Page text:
Website reveals Anglo-Saxon treasures found by Burntwood man

A hilt fitting from the Staffordshire Hoard. Pic: Portable Antiquities

A hilt fitting from the Staffordshire Hoard. Pic: Portable Antiquities Scheme

A website has been built to showcase a huge collection of gold artefacts unearthed by a Burntwood man in what is believed to be the biggest find of its type in the UK.

The Anglo-Saxon goods were discovered in an unknown location by 55-year-old Terry Herbert at a location believed to be near Lichfield.

The discovery, now known as The Staffordshire Hoard, contains a number of warfare-type items in exceptional condition.

Many of the items are due to go on display at Birmingham Museum and Art Gallery, but the new website – www.staffordshirehoard.org.uk – has given the public a sneak preview of some of the historical treasures which were found.

The site contains information on the Hoard and incorporates many of the pictures which have been made available on the Portable Antiquities Scheme’s Flickr page.

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Founder of LichfieldLive and editor of the site.

10 Comments

  1. DSTORM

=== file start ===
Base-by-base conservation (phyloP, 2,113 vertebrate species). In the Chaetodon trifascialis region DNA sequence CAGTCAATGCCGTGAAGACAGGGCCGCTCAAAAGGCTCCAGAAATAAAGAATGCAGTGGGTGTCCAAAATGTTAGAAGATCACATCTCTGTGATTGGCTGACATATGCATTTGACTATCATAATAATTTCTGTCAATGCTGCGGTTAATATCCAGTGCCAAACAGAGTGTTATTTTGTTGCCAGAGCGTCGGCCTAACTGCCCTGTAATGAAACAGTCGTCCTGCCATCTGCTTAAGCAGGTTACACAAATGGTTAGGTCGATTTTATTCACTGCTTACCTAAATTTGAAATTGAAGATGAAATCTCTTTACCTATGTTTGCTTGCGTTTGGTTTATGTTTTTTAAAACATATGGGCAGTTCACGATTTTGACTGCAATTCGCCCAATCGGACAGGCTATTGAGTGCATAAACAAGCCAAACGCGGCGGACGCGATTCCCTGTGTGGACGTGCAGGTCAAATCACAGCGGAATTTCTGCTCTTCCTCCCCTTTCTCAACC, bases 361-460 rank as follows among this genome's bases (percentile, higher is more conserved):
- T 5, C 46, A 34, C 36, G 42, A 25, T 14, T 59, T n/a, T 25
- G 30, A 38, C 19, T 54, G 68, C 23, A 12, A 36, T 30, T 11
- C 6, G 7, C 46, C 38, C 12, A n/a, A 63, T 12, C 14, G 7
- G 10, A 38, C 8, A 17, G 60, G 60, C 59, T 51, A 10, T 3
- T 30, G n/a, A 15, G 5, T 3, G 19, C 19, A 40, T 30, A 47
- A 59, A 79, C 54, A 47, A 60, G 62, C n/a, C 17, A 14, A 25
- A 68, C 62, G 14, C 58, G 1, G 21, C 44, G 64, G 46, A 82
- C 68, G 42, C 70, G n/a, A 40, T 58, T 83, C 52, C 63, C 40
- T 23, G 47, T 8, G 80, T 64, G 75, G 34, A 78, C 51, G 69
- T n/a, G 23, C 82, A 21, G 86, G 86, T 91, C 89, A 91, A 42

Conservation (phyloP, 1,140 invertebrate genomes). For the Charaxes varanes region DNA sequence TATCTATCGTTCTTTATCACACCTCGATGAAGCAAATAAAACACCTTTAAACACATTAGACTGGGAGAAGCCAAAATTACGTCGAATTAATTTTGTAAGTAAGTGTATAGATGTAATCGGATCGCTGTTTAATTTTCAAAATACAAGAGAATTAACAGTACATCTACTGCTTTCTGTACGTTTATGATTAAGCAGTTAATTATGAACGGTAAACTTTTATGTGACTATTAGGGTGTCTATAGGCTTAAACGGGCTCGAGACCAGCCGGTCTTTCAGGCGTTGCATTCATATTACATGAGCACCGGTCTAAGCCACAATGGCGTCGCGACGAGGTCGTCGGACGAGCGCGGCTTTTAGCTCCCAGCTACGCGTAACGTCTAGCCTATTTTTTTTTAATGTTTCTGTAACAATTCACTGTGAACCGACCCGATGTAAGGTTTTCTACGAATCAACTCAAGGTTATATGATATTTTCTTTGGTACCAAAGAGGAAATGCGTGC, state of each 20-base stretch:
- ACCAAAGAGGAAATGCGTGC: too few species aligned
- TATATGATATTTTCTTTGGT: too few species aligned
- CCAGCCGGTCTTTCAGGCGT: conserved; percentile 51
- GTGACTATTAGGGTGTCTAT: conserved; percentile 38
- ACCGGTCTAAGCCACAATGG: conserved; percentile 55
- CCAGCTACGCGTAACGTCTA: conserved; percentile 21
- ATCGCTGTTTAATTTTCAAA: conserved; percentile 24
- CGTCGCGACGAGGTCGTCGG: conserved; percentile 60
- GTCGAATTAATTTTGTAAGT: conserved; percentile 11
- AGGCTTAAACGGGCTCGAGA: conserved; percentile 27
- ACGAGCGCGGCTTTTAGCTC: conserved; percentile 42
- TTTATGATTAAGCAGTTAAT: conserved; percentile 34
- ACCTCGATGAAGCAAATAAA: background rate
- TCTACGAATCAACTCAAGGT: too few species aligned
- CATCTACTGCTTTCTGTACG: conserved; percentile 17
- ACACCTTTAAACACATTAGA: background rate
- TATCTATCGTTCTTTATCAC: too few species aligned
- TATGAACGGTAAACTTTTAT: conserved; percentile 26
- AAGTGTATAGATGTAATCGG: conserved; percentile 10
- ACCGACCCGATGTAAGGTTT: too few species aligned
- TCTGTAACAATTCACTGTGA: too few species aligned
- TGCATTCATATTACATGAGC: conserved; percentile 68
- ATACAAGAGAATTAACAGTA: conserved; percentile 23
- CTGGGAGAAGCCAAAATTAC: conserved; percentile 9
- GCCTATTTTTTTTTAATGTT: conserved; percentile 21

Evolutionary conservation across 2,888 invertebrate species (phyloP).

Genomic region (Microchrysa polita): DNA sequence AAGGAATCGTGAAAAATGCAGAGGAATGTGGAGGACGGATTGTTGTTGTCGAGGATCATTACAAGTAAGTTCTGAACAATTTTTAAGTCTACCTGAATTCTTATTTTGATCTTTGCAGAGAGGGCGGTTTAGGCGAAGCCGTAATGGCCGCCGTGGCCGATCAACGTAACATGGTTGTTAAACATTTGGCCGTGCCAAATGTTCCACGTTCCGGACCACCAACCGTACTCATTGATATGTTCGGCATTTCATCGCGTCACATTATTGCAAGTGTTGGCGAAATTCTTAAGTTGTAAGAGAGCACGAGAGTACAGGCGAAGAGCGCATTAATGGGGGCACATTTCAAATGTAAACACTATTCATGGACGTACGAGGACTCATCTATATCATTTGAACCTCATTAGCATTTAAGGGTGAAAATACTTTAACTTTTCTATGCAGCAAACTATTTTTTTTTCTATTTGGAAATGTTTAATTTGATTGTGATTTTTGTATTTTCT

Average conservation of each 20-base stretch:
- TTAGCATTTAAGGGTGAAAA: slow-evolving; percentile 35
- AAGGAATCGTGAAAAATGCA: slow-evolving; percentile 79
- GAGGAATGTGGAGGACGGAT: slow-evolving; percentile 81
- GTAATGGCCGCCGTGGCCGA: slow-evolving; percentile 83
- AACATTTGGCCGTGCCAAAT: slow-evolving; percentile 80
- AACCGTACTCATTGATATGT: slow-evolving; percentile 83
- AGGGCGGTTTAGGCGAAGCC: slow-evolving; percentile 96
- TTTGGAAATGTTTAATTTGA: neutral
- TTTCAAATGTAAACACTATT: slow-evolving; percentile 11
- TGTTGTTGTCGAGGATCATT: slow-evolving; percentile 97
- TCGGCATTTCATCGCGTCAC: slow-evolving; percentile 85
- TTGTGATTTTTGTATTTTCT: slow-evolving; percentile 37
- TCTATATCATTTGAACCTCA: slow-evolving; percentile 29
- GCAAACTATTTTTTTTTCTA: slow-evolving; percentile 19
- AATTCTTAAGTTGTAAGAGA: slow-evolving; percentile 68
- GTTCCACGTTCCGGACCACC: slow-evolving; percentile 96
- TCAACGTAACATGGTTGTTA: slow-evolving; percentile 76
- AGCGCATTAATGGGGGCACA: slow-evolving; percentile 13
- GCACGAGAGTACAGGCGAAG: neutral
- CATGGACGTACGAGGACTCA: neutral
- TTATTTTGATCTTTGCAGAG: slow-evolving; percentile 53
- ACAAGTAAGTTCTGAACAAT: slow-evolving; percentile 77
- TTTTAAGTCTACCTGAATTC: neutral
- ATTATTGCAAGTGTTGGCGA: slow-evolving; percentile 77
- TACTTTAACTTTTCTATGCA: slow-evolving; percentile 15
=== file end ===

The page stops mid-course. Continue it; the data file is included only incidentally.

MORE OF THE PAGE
24th September, 2009 at 5:18 pm

    Terry Herbert should be fully compensated for whatever the value of his find is…..He could have not told anyone, and sold it quietly, to collectors for huge sums of money. Whatever the value of this treasure is, he should get 100% of the value. Even if Great Britian has to pay for it, out of its treasury. For the State to “take it over” without full compensation of its worth, is Social Thievery. It is Mr. Herberts treasure, and whatever he wants to pay the farmer for,and sell the treasure for, is his business. The farmer gave him permission to metal detect.; Whatever the terms, it is between Mr.Herbert and the farmer. It is sickening to see “state officials” “confiscate treasures” in the name of “the State or Government”, that people and businesses take the time to find on their own .with their own personal investment, and money. Mr. Hebert should be treated as a hero for his determination, and persistance in discovering this treasure, which is his to own. and he has every right, to sell it for its true actual cash value worth. This is reminiscent of the Biblical story, of how “when one finds “a treasure of great worth,” he buries it in a field…”( I can honestly say that I have “ownership” in that treasure-not of gold , silver or diamonds…but.the Spritual gift of Jesus Christ,)

  2. kevis

    24th September, 2009 at 7:14 pm

    i agree he should get to have it all and split it with the farmer – ust like the USA they wht there cut the UK i wouldn’t told know one ….

  3. 66usual

    24th September, 2009 at 10:41 pm

    He will get the market value. It is of course priceless, so it will be hard to put a price on it, and will take a long time. However, it is right and proper that the Crown should take ownership and responsibility for it on behalf of us. I do hope that it brings prosperiety to Staffordshire. Its a great story

  4. Unconcerned Citizen

    25th September, 2009 at 9:06 am

    All this talk of anglo saxon gold is nonsense.